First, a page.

Rob LaVaque performs On the Run flawlessly. It sounds like the original, but digitally recorded. Even the sound effects sound like they were ripped right off the original album. The performance is accurately done and this is probably not a song that is easily reproducible, so I'll give him that much credit. Next, Shadow Gallery, a somewhat popular prog metal band that was just starting to make waves when this tribute was released, performs their version of the famous song Time. It sounds very accurately done and because of this it doesn't really sound like Shadow Gallery (just like Cairo's version of Breathe didn't sound like Cairo). It's almost as if these bands just shut off their personalities and became Pink Floyd robots.

Next, Rob LaVaque's Pink Floyd tribute band, Dark Side of the Moon, does a faithful rendition of The Great Gig in the Sky. It features two female vocalists (Joan Burton and Terry Hand-Smith) who perform Clare Torry's famous vocal soars as accurately as can be expected. By now it's obvious that this should be the trend throughout the rest of this album.

Magellan performs Money next. I sort of suspected something that would have a bit of quirkiness to it. After all, Money is a somewhat quirky song and Magellan is (or was) a quirky band. I couldn't think of another song in the Pink Floyd catalogue that would suit this band than Money. Magellan at least tries to layer their special personality over this song and they succeed at this. It really sounds like Magellan performing Money, rather than Magellan warping into a Pink Floyd clone band like the other guests on this album did. Still, they try to be faithful to the original, so it isn't a complete departure from the intended purpose this album seems to have.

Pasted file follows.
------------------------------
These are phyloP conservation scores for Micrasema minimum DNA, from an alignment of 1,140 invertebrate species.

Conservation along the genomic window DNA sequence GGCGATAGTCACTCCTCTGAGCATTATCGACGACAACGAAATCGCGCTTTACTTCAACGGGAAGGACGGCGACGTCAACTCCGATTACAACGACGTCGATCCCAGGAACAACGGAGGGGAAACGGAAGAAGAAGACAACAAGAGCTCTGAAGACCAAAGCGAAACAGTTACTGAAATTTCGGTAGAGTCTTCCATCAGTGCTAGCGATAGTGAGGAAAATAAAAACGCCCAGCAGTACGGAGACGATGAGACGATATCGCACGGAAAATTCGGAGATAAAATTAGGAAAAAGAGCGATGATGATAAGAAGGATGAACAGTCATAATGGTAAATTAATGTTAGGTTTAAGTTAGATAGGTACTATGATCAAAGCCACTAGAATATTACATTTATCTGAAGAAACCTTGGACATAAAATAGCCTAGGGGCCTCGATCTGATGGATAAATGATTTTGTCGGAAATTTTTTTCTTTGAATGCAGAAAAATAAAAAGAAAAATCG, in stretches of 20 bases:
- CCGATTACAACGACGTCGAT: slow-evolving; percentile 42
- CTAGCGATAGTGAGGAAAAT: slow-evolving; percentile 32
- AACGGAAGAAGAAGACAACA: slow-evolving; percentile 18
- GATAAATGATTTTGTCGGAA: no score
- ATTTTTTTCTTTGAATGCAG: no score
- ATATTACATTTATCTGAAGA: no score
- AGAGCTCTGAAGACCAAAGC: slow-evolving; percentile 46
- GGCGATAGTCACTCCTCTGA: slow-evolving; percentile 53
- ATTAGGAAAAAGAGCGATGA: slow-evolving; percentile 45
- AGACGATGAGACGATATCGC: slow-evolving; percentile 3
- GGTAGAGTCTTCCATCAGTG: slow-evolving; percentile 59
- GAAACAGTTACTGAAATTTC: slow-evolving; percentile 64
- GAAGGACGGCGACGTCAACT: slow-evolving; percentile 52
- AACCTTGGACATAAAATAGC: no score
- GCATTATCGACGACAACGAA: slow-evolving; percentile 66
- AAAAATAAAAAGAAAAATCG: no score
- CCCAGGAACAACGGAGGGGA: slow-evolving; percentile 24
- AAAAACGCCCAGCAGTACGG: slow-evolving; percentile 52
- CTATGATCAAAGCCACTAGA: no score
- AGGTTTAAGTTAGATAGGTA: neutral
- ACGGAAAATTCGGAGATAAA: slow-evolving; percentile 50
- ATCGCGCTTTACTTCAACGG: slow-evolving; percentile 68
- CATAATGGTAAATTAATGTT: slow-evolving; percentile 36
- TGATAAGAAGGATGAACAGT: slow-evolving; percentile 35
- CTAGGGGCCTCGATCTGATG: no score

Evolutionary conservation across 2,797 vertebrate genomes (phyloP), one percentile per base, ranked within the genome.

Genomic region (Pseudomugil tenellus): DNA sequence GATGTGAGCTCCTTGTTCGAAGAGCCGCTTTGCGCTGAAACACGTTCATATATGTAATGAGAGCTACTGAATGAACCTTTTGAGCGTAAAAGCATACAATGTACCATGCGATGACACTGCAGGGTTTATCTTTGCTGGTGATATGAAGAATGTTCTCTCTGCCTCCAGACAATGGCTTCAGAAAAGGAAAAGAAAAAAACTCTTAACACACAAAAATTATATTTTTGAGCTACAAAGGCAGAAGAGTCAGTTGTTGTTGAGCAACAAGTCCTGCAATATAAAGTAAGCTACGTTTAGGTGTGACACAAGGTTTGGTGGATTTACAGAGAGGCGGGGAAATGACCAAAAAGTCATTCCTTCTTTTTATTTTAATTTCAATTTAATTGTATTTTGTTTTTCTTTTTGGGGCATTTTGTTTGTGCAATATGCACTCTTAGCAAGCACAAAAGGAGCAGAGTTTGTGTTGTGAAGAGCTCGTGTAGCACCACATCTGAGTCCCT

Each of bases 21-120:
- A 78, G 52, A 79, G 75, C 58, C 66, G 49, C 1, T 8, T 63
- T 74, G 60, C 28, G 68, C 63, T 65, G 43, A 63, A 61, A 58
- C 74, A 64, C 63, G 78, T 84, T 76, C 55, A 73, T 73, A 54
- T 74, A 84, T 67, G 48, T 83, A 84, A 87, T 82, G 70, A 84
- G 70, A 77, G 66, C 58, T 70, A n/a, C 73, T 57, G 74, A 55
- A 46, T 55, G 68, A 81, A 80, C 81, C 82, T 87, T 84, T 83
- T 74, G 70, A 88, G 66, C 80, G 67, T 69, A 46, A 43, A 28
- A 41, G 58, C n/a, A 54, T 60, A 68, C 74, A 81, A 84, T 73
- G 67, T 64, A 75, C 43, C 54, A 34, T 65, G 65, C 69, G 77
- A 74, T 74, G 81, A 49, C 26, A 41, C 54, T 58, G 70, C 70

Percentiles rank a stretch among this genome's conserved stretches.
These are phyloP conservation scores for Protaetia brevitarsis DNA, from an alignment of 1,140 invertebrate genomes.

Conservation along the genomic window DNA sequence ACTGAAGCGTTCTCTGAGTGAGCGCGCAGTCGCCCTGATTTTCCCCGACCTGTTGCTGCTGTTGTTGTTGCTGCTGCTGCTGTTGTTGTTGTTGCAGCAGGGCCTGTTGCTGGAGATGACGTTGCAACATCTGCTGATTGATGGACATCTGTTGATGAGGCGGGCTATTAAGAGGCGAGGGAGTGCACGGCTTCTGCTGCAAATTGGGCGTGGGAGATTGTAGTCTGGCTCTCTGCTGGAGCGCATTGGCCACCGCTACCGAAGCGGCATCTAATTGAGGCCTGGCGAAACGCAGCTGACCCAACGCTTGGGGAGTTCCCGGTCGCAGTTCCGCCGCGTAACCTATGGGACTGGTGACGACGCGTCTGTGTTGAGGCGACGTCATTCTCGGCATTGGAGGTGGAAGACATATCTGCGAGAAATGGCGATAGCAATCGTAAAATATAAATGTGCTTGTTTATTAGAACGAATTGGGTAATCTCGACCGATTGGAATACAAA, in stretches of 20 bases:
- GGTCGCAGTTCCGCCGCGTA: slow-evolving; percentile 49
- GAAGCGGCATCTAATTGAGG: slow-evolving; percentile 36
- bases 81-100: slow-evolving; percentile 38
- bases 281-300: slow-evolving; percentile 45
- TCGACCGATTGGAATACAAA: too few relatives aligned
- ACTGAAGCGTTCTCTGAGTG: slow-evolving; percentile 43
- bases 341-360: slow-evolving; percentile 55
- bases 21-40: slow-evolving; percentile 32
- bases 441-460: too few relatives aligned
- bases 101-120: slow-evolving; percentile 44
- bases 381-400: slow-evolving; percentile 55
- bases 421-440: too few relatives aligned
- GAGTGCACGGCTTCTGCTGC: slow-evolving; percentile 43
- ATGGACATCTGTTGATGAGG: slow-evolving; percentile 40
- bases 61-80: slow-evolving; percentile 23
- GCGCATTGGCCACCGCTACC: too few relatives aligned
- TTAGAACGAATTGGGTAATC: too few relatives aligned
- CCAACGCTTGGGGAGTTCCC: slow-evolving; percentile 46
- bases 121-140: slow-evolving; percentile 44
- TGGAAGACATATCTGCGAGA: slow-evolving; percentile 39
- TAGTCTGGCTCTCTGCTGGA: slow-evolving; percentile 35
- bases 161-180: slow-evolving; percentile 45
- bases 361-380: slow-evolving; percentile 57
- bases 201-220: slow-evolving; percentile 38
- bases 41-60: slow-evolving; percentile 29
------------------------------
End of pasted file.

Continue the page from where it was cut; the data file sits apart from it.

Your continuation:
Next, Enchant performs Us and Them and we're back on track for another note-for-note rendition of a Pink Floyd classic. Of course it doesn't sound like Enchant, it sounds like another Pink Floyd clone band. World Trade (of Billy Sherwood fame) performs Any Colour You Like. Again another accurate note-for-note performance. The very least he could have done was give it a little Yes twist, but no, imaginations continue to be empty as we approach the end of this album.